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New report shows a high ambition coal power phaseout in China is feasible

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Today, a new report, A High Ambition Coal Phaseout in China: Feasible Strategies through a Comprehensive Plant-by-Plant Assessment, was released from the University of Maryland Center for Global Sustainability (CGS), the Energy Research Institute (ERI) of the National Development and Reform Commission of China, and the North China Electric Power University in Beijing, China. The report demonstrates that a 1.5°C compatible coal power phaseout is now possible for China through a structured and sustainable retirement strategy.

The report finds that it is feasible to achieve a 2°C and 1.5°C compatible coal power phaseout in China by 2050 or even earlier with relatively small economic impact. To do this, a three-principle strategy needs to be followed: no new coal plant construction, rapid shutdown of older and inefficient plants, and a shift of coal generation from baseload to peak load in China’s power system.

CGS served as the research lead of the report, in collaboration with ERI, the North China Electric Power University, and other partner organizations that supported policy analysis and stranded assets assessment. The report evaluated more than 1,000 existing Chinese coal-fired power plants (including nearly 3,000 individual units), through a five- dimensional framework of technical attributes, profitability, environmental impacts, grid stability, and equity. Coal plants retirement pathways were designed based on global 1.5°C and 2°C scenarios, retirement priority of individual plants, and specific policy designs for an appropriately paced, sustainable coal phaseout strategy in China.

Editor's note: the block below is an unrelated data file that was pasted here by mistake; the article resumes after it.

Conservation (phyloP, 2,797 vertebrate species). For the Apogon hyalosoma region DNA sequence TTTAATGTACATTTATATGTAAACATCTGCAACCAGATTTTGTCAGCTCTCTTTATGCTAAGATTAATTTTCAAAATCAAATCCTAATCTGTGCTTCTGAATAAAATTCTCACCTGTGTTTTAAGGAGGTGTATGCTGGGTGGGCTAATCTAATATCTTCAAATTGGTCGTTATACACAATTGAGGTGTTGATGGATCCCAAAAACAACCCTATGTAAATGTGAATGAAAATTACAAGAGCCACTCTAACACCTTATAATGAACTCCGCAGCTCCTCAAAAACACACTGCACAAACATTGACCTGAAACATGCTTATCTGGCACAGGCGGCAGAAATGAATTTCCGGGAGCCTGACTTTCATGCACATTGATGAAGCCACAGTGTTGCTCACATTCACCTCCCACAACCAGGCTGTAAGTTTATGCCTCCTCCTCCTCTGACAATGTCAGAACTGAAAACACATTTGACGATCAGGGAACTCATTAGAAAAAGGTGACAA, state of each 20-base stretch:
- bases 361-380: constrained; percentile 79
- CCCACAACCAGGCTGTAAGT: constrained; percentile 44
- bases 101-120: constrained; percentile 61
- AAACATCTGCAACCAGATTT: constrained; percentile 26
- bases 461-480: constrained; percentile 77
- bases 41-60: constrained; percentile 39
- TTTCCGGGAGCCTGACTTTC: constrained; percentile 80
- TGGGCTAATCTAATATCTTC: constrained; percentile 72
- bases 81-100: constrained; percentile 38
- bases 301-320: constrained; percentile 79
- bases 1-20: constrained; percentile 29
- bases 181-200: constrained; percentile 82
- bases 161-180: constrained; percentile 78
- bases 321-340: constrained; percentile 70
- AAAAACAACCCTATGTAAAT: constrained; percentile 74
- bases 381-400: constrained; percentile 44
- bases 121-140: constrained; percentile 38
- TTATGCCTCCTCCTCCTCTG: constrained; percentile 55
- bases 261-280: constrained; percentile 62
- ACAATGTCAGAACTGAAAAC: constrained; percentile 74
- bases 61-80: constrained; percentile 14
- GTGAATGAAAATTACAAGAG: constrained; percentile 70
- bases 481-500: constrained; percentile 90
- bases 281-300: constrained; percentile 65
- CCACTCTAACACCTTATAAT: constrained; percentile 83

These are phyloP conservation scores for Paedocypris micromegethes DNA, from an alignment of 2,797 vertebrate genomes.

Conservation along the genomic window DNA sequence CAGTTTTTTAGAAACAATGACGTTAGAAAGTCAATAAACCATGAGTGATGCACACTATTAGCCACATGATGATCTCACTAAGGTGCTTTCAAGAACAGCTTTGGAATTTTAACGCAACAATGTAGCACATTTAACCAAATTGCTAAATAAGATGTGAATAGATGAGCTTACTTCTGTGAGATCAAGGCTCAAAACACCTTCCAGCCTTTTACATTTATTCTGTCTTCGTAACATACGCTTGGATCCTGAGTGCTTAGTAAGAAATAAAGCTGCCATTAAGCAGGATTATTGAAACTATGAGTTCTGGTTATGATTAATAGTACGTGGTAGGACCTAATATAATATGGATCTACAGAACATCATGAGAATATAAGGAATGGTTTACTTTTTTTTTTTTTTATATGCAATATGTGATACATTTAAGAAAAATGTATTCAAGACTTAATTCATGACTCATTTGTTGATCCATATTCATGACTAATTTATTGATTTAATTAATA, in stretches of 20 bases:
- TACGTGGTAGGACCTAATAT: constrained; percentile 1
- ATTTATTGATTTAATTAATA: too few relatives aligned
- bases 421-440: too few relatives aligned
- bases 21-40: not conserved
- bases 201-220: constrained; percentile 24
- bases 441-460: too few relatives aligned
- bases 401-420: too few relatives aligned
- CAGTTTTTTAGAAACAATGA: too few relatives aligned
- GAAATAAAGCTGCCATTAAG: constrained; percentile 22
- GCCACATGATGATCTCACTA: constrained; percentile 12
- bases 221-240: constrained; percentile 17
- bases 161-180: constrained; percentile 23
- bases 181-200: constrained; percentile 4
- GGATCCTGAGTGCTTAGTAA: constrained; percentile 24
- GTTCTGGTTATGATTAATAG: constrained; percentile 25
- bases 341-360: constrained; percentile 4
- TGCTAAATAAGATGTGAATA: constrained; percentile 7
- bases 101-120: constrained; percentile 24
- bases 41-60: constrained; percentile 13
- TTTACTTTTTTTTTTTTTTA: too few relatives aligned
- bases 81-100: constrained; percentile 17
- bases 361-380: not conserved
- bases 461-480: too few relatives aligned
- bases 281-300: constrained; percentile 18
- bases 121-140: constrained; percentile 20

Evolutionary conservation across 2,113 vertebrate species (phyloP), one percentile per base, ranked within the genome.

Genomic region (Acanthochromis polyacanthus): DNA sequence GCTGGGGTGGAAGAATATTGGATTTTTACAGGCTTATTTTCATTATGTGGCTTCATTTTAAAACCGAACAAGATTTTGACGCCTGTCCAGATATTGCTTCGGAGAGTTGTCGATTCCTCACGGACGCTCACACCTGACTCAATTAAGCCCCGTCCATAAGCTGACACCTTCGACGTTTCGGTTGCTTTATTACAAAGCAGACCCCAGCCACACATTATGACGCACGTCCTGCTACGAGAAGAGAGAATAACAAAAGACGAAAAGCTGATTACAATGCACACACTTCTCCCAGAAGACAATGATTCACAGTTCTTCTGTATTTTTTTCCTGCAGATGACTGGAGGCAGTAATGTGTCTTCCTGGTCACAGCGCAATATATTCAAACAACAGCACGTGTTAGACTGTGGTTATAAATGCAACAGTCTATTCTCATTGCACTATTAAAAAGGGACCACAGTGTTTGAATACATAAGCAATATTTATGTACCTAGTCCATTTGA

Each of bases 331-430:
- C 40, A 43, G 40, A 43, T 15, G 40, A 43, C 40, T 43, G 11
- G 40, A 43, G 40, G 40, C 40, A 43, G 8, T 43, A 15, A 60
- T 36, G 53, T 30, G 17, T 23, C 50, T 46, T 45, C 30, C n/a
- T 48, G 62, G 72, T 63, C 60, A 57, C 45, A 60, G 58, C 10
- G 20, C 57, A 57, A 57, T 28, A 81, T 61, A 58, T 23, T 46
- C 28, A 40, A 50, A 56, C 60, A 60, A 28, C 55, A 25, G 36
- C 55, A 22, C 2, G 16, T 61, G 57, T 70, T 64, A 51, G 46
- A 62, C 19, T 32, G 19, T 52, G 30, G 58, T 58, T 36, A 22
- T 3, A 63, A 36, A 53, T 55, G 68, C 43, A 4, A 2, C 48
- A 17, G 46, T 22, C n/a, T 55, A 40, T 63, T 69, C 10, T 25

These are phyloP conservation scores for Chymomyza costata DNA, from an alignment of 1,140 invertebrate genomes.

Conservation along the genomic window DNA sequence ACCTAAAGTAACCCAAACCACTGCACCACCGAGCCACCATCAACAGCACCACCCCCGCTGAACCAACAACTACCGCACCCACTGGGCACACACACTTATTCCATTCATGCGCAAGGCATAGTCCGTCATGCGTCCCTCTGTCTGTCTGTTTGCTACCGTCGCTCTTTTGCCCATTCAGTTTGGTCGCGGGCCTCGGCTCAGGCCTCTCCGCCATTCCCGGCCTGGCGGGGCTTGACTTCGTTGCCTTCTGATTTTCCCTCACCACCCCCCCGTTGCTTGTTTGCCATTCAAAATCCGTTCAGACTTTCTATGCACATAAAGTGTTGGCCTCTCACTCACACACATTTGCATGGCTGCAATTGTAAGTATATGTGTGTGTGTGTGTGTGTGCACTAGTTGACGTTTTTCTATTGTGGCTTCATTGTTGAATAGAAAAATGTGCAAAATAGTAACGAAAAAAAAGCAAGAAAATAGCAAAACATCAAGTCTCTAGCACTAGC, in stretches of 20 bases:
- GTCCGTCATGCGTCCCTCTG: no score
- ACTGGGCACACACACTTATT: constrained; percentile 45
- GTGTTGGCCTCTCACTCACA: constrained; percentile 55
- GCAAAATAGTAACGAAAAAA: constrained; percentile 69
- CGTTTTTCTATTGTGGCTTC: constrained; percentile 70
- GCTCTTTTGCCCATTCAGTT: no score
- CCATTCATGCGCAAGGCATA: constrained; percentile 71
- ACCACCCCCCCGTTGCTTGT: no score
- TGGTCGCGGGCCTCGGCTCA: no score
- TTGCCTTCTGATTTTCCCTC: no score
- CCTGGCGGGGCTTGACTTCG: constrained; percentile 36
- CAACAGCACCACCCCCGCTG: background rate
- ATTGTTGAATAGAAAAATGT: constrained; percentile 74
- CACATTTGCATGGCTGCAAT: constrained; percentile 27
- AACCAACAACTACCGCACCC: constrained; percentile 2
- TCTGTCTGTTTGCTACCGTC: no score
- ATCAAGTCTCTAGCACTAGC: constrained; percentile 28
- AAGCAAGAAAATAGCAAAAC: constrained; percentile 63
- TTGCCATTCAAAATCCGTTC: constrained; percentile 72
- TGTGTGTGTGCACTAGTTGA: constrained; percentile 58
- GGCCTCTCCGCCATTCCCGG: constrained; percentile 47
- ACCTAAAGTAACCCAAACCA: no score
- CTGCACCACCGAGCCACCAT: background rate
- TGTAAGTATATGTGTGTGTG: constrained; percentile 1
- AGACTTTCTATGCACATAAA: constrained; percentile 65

Key findings show:

  • China can achieve a 2°C compatible coal power phase-out by 2050-2055 with little economic impact. A more ambitious 1.5°C phase-out by 2040-2045 is also feasible with a carefully designed retirement plan and a financial compensation mechanism.
  • No New Coal: Successful implementation of the 2°C and 1.5°C compatible coal phaseout pathways depends on no new construction of conventional coal plants in China. The sooner new construction halts, the lower the cost of deep decarbonization will be in the future. Cancellation of planned projects can avoid stranded assets and enhance the feasibility of existing plants phaseout.